Now in Joppa there was a disciple whose name was Tabitha, which in Greek is Dorcas. She was devoted to good works and acts of charity. At that time she became ill and died. When they had washed her, they laid her in a room upstairs. Since Lydda was near Joppa, the disciples, who heard that Peter was there, sent two men to him with the request, “Please come to us without delay.” So Peter got up and went with them; and when he arrived, they took him to the room upstairs. All the widows stood beside him, weeping and showing tunics and other clothing that Dorcas had made while she was with them. Peter put all of them outside, and then he knelt down and prayed. He turned to the body and said, “Tabitha, get up.” Then she opened her eyes, and seeing Peter, she sat up. He gave her his hand and helped her up. Then calling the saints and widows, he showed her to be alive. This became known throughout Joppa, and many believed in the Lord. Meanwhile he stayed in Joppa for some time with a certain Simon, a tanner.
This past week I happened across a short article on the problem of pain and opioid addiction tucked in section D3 of The New York Times. It was placed at the bottom of the page under a fairly substantial feature on diminishing snowpack in the Sierra Nevadas and corresponding drought in California. That these two were placed on the same page is a testament, in my mind, of the crisis we face as a nation of all things natural: the environment and our bodies are in pain.
The article entitled “The Pain Puzzle,” written by Abigail Zuger M.D., related how her own experience with chronic pain in the form of tennis elbow is shaping her understanding of how living with pain is the new normal. Gone are the days, says Zuger, when we can expect to be pain free. As someone who experienced three years of chronic lower back pain I found her article disheartening. Apparently one’s choice is either to turn to anti-inflammatories, opioids, or in her case, a large glass of wine for pain relief because “exercise, stretching, and being mindful” simply don’t cut it. It’s a bleak picture, one in which we are destined to live out the remainder of our days oppressed by “the tyrant” of pain. I wish the conversation were broader and more holistic, as in treating the “whole” person.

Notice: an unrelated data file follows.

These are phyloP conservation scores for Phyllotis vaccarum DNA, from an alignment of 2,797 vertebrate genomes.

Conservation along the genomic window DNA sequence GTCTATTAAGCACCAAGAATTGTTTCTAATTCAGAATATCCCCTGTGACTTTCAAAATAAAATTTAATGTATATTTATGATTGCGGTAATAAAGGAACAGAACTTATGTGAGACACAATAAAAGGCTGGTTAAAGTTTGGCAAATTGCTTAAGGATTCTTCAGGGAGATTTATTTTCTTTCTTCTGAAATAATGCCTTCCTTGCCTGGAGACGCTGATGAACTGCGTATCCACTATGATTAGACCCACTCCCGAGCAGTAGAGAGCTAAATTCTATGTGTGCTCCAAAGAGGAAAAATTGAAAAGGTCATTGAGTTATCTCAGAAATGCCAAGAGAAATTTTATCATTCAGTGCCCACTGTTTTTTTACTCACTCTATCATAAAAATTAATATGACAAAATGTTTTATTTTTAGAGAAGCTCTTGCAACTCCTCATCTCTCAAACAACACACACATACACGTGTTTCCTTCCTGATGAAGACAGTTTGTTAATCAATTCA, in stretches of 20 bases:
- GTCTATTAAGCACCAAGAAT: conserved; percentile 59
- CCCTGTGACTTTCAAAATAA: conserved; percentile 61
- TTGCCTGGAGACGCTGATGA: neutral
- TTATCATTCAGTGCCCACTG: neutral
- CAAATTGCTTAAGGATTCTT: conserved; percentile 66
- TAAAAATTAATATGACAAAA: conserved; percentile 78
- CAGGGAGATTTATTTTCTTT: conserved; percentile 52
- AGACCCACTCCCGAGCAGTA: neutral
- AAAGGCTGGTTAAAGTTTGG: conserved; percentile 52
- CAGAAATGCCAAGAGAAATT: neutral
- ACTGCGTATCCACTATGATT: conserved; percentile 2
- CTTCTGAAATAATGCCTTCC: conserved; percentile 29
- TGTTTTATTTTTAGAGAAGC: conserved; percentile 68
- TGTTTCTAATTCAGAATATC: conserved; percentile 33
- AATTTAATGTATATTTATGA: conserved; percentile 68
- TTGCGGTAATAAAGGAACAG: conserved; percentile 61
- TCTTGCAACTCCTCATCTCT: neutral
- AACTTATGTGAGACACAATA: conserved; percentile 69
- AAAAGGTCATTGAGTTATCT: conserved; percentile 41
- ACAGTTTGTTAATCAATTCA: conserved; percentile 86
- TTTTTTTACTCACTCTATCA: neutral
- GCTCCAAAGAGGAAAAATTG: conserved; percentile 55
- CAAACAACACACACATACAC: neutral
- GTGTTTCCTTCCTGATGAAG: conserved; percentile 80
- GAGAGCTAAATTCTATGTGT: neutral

The Scripture reading of Tabitha’s miraculous resurrection by Peter is perhaps the other extreme. Either we consume drugs or we turn to the “opiate of the people,” to quote Karl Marx on religion. One has us relying exclusively on drugs and the other on supernatural forces most of us consider beyond our control. We beg a doctor for a prescription or we beg God for a miracle; both make victims of us. There must be another way.
Friday morning I attended the free yoga class at my public library. The instructor, Kim, is a student of architecture at the University of Wyoming. Originally from Malaysia, she is a stout, robust woman who also happens to be the most flexible human being I’ve ever known. The class, mostly made up of well-aged women, watches as she contorts her massive calves and thighs into shockingly tight pretzels. During this particular class Kim walked around the room, placing her hand on our backs and pulling our outstretched arms further from our bodies, in an effort to help us stretch more deeply into Child’s Pose.
After the class she walked over to me and asked, “Are you having pain here?” touching my upper right back behind my shoulder.
“Yes!” I said, amazed.
“Maybe it from computer?” she asked in her broken English.
“Exactly!” How could she know I developed a pain in that exact spot after ten weeks in near perpetual computer use during my writing class?
“I feel it,” she said. “You feel weaker there.”
She then showed me a stretch saying that if I did it everyday for a week the pain would go away.
In my mind Kim is a healer. Not in the sense that she’s set apart as the Apostle Peter was or in the way an M.D. is in today’s world of healing, but because she pays attention to her body and other people’s bodies. It’s an ability, I believe, we all possess. I wonder what would happen if we all paid closer attention to our bodies rather than numbing ourselves with drugs or alcohol or fervent prayers or a whole host of other things (such as food and caffeine and TV)? This is not to say medications and prayers do not also play a role in our healing, but that they are meant to accompany our own awareness of what pains us (which in my experience is not only physical in nature, but often accompanied by other deeper emotions and beliefs).
Sometimes pain offers an invitation to make a change in our lives. The doctor who wrote the article on pain surmised her tennis elbow came as a result of the repetetive stress of painting two dozen book shelves on her own. Maybe it was an invitation to stop doing everything on her own? The answer lies in our ability to see or hear the message in our pain.
How do you tend to physical pain?
What message might your body be sending you through physical pain?